World's most unique museum in Avanos
ÖZGEN ACARYou cannot see a museum 20 meters underground in any other part of the world. You are strictly recommended to visit the new Güray Museum in Nevşehir’s Avanos district. Because, neither today, nor in the future, you will have the chance to see this “extraordinary museum” in any other place.
Inspired from Cappadocia’s traditional underground architecture, the world’s one and only “underground ceramic museum” standing on an area of 1,600 square meters will amaze you just like the other local and foreign visitors.
The museum, the construction of which started in 2008 with special tools to carve the rocks, opened in April 2015.
The history of Avanos, located 18 kilometers away from Nevşehir, dates back to the Hittites. At a research on the Hittite tablets in 1926, Swiss linguist Emile Forrer identified that the former name of Avanos was Zuwinasa. Another researcher found the name Nenassa on a Syriac tablet. Ancient historian-researcher Strabo mentioned Avanos as “Ouenasa,” while the Ottoman documents mentioned it as “Evenez.”
Since the Hittites, Avanos may be called the “capital of pottery.” The pottery handicraft, which has been transmitted from father to son and from son to grandson since the past, proves this title.
The quality of the ceramics made in this region comes from soft and oily clay lump on the hills around Avanos and in old river beds of Kızılırmak. Clay lump is sifted first and then turned into mud after being knead.
Mud is given shape in machines, called wheel, and turned into pottery. After being dried under the sun and then in the shadow, they are cooked in kilns and heated with straw and sawdust in 80-1200 centigrade degree.
How the ceramic museum was born
As for the one and only underground museum in the world, Güray Museum, let’s get to know about the creator of this unique museum, Mustafa Güray Tüysüz, first.
The tradition of Avanos pottery is the most important inheritance left from father to son. Güray learned pottery from his grandfather Mustafa.
When plastic began to be used in daily life in the 1960s, interest in pottery fell. When the tradition of pottery lost attraction, his father got involved in civil service. But grandfather Mustafa asked his grandson to continue this historical tradition; so he used an interesting method.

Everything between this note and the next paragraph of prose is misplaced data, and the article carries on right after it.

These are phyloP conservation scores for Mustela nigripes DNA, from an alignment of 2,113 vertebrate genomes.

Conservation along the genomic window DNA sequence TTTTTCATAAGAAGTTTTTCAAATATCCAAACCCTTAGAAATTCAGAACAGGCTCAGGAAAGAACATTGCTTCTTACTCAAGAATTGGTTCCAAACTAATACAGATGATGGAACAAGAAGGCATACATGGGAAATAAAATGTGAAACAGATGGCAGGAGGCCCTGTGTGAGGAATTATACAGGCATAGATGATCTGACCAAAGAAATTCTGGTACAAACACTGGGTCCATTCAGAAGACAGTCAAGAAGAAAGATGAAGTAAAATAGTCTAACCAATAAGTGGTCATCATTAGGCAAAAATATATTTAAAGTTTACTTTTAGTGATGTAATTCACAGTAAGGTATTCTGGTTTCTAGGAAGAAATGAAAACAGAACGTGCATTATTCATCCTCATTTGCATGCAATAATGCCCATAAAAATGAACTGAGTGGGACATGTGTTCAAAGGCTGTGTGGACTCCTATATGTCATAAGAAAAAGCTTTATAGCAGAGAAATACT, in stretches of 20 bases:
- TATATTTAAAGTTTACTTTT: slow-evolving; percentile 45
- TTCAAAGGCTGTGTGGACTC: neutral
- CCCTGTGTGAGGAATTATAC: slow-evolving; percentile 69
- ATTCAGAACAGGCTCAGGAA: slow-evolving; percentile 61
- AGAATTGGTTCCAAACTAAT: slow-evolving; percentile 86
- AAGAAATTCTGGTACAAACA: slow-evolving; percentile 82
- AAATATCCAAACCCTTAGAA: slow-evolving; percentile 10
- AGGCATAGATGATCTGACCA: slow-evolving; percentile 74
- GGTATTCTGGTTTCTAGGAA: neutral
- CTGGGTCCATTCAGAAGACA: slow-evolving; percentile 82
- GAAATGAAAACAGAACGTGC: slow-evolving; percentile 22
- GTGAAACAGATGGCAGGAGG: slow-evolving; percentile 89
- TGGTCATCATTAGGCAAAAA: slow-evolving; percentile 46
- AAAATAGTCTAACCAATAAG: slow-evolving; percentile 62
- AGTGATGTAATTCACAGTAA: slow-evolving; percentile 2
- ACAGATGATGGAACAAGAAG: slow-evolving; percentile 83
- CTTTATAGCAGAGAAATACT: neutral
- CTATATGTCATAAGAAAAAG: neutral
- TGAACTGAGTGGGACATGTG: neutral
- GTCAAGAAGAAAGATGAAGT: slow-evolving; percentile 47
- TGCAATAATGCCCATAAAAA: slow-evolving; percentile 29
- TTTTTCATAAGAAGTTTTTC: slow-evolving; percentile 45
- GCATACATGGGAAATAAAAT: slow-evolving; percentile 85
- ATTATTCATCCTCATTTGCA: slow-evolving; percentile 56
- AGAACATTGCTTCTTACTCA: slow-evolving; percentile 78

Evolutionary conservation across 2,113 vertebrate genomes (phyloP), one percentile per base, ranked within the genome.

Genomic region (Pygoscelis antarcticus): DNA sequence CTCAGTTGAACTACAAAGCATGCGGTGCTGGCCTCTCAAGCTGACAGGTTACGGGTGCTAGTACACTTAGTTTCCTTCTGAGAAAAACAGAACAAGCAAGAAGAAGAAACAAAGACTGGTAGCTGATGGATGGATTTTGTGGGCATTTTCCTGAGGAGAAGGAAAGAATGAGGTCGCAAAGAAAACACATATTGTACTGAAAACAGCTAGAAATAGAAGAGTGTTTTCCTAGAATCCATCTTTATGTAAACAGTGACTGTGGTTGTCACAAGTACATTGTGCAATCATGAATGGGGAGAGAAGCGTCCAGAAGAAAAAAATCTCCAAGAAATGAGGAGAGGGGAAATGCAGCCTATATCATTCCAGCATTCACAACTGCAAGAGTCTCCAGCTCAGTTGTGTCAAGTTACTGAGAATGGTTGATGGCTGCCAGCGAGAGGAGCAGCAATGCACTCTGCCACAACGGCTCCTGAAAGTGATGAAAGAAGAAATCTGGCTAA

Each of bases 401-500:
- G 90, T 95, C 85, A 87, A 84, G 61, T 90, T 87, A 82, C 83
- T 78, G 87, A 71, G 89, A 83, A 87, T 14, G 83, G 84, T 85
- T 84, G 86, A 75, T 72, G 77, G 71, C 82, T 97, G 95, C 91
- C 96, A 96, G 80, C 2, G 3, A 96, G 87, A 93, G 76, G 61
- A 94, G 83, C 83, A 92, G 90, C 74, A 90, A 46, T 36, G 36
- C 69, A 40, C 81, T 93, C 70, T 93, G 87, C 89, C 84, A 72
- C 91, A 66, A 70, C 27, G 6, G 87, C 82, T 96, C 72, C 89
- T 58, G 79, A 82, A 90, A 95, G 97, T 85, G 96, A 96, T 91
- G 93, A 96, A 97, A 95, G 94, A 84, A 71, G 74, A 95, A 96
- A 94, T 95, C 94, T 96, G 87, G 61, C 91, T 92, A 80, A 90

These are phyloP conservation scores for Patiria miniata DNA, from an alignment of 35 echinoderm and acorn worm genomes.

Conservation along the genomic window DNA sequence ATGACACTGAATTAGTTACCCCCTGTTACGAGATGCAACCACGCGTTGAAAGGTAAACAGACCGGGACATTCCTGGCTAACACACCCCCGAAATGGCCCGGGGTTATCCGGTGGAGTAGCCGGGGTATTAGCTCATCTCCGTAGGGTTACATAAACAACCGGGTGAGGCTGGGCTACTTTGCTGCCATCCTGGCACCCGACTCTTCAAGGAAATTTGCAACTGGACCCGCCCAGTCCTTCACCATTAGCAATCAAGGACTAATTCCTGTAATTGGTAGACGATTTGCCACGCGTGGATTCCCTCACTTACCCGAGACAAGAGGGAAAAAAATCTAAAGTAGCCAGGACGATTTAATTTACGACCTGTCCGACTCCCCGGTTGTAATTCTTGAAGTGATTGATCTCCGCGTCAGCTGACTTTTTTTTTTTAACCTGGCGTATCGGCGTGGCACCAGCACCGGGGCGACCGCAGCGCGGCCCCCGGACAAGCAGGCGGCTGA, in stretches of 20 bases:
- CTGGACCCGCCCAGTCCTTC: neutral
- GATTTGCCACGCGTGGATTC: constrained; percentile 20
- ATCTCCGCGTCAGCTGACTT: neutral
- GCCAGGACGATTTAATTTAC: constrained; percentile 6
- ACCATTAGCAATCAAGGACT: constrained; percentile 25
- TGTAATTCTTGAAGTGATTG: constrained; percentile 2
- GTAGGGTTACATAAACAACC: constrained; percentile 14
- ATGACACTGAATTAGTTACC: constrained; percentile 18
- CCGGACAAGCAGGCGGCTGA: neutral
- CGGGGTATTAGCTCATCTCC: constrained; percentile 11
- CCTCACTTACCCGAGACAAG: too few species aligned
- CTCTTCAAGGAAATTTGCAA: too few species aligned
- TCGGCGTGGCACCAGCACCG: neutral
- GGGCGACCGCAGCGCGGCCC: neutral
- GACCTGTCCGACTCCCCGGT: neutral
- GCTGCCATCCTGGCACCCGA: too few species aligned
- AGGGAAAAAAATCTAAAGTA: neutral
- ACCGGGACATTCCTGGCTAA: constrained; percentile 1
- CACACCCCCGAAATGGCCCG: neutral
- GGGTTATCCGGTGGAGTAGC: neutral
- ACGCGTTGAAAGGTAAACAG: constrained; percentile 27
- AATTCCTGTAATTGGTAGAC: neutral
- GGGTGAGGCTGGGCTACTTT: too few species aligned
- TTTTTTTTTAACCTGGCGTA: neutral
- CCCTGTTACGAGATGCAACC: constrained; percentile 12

Grandfather Mustafa thought his grandson Mustafa should not only learn pottery making but also its trade, with an interesting method. The grandfather used to display and sell pottery to villagers, who came to the Friday bazaar in Avanos.
One day, he reserved 10 of his potteries and told his 15-year-old grandson Mustafa the following: “These are yours; their income is yours, too. You will make sale here every Friday.” The grandson liked earning money. To my surprise, the grandfather sent his own customers to the grandson.
The grandson, a graduate of the Faculty of Languages, History and Geography Department’s French Language and Literature, got into the traditional pottery of Avanos.
Two facts about the concept of museum had an impact on the grandson Mustafa. First, he began collecting historical potteries in the region and received the collector certificate from the Culture and Tourism Ministry. Second was the questions from tourists when they learned that he was fifth generation and when they asked questions such as “do you have potteries from your ancestors? Can we see them?”
Sections of the museum
This extraordinary museum is made up of three sections:
Antique Works Hall: The star-planned hall is surrounded by a tunnel. This 11-meter-wide and eight-meter-high area has a dome with a nine-meter diameter.
The layout of this hall is chronological and it displays artifacts from the late Chalcolithic (mine-stone), Bronze Age, Iron Age, Hellenistic, Roman, Byzantine, Seljuk and Ottoman periods.
Photo 4 B
Modern Works Hall: This hall has a dome and is star-planned, too. It is 10 meters in width, six meters in height and seven meters in diameter. This hall displays works by Turkey’s famous contemporary and traditional ceramic artists.
Among these artists are , Turgut Tuna, Mehmet Gürsoy, İsmail Yiğit, Saim Kolhan, Necip Savcı, Hasan Hüseyin Savcı, Mehmet Tüzüm Kızılcan, Mehmet Koçer, Hamza Üstünkaya, Zehra Çobanlı, Ömür Tokgöz, Tayfun Küçükcan, Nurdan Bozkurt, Ayfer Karamani, Vedat Kaçar and Nusret Algan.
Art Gallery – Cafeteria: This is made up of the entrance and resting area with an exhibition hall, library, cafeteria and fireplace. This is an active and changeable area where artists display their latest artworks in every field of fine arts such as painting, sculpture, ceramic and photography.
The museum is open throughout the year and also serves for various events such as 700-person capacity dinner parties, workshops, cocktails, dance and Mevlevi shows and concerts.
To the attention of the business world!
What is interesting is that there is no necessity for an additional sound system for concerts in this environment of “natural acoustics.” I should also mention that this is a living museum, where lots of special exhibitions as well as national and international workshops and meetings were held in 1.5 years.